New York refashions its online, print editions
New York magazine's Web site received 42 million page views during New York's Fashion Week in February, a number it easily surpassed for the September Fashion Week event.
The title that features New York City culture can boast of more than just Web numbers. With new editor in chief Adam Moss stolen from the New York Times, the publication has expanded farther beyond the five boroughs than ever before.
"Adam's goal was to freshen up the classic New York magazine ideas, but also in some cases he wanted them to be reintroduced," said Serena Torrey, director of communications, strategy and business development for New York magazine, New York.
Under Mr. Moss' guidance, the publication changed its logo and reverted to the style it used during the 1970s.
Fifty-five percent of New York magazine readers are women. The average age is 45, with most readers being with the publication since its launch in 1968.
"The goal was not to increase the rate base, but to improve on it, appealing to younger and more affluent readers," Ms. Torrey said.
To increase renewal rates, New York magazine developed new renewal notices and improved its renewal mailing schedule to optimize response. It added two mailings and a second renewal wrap. Eighty percent of renewal promotions were replaced by new packages.
New York's rate base is 532,000. A yearly subscription costs $17.97. Thirty percent of readers are outside the New York City area, with only 100,000 in Manhattan.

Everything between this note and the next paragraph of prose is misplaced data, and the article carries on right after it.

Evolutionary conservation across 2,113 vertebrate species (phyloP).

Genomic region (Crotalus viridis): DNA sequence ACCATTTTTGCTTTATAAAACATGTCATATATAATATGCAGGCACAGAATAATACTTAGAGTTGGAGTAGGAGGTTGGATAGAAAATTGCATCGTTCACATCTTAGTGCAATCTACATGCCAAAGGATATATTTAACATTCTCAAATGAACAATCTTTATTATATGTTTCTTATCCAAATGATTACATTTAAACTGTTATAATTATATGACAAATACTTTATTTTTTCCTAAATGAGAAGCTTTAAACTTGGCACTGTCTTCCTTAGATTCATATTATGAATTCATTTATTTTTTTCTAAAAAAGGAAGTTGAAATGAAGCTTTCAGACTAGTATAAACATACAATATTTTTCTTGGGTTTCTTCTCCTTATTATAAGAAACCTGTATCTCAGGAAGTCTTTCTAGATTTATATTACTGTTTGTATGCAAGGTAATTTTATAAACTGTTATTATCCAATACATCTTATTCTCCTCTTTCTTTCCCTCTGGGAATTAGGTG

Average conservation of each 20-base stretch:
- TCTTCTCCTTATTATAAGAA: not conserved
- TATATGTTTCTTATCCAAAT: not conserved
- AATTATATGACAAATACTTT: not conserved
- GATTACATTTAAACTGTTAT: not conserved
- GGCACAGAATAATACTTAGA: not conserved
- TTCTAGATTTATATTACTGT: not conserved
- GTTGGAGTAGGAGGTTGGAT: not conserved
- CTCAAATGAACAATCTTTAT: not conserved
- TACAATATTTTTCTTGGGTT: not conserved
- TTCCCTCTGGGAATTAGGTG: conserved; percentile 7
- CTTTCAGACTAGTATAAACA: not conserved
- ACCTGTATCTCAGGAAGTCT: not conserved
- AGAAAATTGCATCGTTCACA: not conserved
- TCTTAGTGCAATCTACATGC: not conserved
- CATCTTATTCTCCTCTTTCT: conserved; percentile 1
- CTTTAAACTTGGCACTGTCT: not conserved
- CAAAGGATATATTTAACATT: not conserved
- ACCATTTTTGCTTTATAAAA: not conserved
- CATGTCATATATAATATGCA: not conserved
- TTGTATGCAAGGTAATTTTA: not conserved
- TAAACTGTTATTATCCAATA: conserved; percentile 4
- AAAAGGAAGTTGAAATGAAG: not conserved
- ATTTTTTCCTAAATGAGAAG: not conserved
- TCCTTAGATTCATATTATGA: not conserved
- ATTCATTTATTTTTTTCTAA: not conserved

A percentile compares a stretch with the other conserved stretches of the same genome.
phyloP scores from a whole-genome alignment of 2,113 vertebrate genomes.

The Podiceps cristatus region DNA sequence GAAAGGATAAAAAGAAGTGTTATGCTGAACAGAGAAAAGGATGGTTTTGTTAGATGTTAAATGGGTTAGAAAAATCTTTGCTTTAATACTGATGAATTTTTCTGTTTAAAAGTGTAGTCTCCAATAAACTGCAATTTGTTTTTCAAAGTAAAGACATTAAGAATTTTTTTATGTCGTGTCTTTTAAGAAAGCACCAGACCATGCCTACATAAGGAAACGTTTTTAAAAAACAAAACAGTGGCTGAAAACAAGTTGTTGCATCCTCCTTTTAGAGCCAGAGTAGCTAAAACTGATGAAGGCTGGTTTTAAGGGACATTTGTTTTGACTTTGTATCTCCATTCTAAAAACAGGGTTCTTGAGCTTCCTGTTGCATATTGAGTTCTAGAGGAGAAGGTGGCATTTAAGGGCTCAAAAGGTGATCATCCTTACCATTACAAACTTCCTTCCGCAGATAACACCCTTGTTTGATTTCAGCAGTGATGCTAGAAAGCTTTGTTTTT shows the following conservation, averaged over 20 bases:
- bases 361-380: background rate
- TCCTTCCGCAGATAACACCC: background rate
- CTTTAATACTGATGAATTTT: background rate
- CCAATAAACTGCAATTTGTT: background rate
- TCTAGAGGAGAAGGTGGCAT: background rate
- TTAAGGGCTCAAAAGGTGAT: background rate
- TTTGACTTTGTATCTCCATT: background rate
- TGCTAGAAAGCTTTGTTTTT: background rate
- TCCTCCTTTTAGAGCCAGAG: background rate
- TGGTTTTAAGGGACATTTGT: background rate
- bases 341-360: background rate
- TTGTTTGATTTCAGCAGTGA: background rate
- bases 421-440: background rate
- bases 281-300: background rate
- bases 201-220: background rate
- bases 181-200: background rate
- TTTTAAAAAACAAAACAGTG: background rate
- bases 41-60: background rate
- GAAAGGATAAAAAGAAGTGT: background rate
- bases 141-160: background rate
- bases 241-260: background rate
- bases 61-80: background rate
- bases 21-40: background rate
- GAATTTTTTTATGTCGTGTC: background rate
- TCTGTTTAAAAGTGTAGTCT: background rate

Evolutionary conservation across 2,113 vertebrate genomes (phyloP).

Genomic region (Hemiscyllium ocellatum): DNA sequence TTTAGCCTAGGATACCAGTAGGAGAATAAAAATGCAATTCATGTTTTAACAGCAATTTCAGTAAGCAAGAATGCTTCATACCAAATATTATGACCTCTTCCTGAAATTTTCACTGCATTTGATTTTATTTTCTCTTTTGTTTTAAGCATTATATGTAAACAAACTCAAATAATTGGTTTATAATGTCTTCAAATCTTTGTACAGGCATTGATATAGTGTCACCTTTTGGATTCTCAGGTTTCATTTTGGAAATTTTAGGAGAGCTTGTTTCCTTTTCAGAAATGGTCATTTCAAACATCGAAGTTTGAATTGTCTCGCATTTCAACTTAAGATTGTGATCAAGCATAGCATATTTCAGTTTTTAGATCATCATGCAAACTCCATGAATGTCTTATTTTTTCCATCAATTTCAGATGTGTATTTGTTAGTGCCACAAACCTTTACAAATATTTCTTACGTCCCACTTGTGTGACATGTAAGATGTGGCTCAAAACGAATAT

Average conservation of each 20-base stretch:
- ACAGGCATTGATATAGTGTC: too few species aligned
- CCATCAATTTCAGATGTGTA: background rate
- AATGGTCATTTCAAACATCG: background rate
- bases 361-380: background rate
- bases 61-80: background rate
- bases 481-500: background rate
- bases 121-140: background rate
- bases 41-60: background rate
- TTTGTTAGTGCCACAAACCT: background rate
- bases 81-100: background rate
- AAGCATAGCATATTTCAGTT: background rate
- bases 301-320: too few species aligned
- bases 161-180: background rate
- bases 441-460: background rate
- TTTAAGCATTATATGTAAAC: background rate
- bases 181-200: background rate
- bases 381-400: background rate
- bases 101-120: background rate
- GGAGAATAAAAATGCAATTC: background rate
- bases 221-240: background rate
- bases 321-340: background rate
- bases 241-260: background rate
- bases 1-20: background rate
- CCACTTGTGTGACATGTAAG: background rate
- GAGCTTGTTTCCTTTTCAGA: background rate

"We consider ourselves a regional magazine, but with a national message," Ms. Torrey said.
The publication chose September's New York Fashion Week to develop that message on its Web site at www.nymag.com. The site debuted daily content as well as blogs, interactive games, minute-by-minute updates on fashion shows, registration for favorite pages, videos of the shows and an online approval matrix.
A similar layout for the food section is now available.
"Fashion Week is one of the New York sports," said Ron Stokes, the magazine's director of online advertising and marketing. "That is how we needed to report on it."
The magazine also unveiled several weekly newsletters, with editions dedicated to fashion and food.
"Our tag line is 'covet, gorge and immerse,'" Mr. Stokes said. "We want to give readers a reason to come back online multiple times a day."
Audio clips are available online as well.
"The audio medium builds it out more as feature journalism with searchable data," he said.
To market its new features the magazine sent e-mail blasts through search engine placement. It kept within its normal demographics.
"We want to make our brand definition clear and able to grow at the same time as a brand for people who love New York and who are New York enthusiasts," Mr. Stokes said.
Expansions also have been made to the print edition. These include new columnists, better photography, an expanded Strategist section and a new page called Craze. New York won the 2006 Magazine Award of General Excellence and Design.
"We really focused on online growth for 2006," Ms. Torrey said. "But we are always evolving and changing in print to keep improving because we are never satisfied."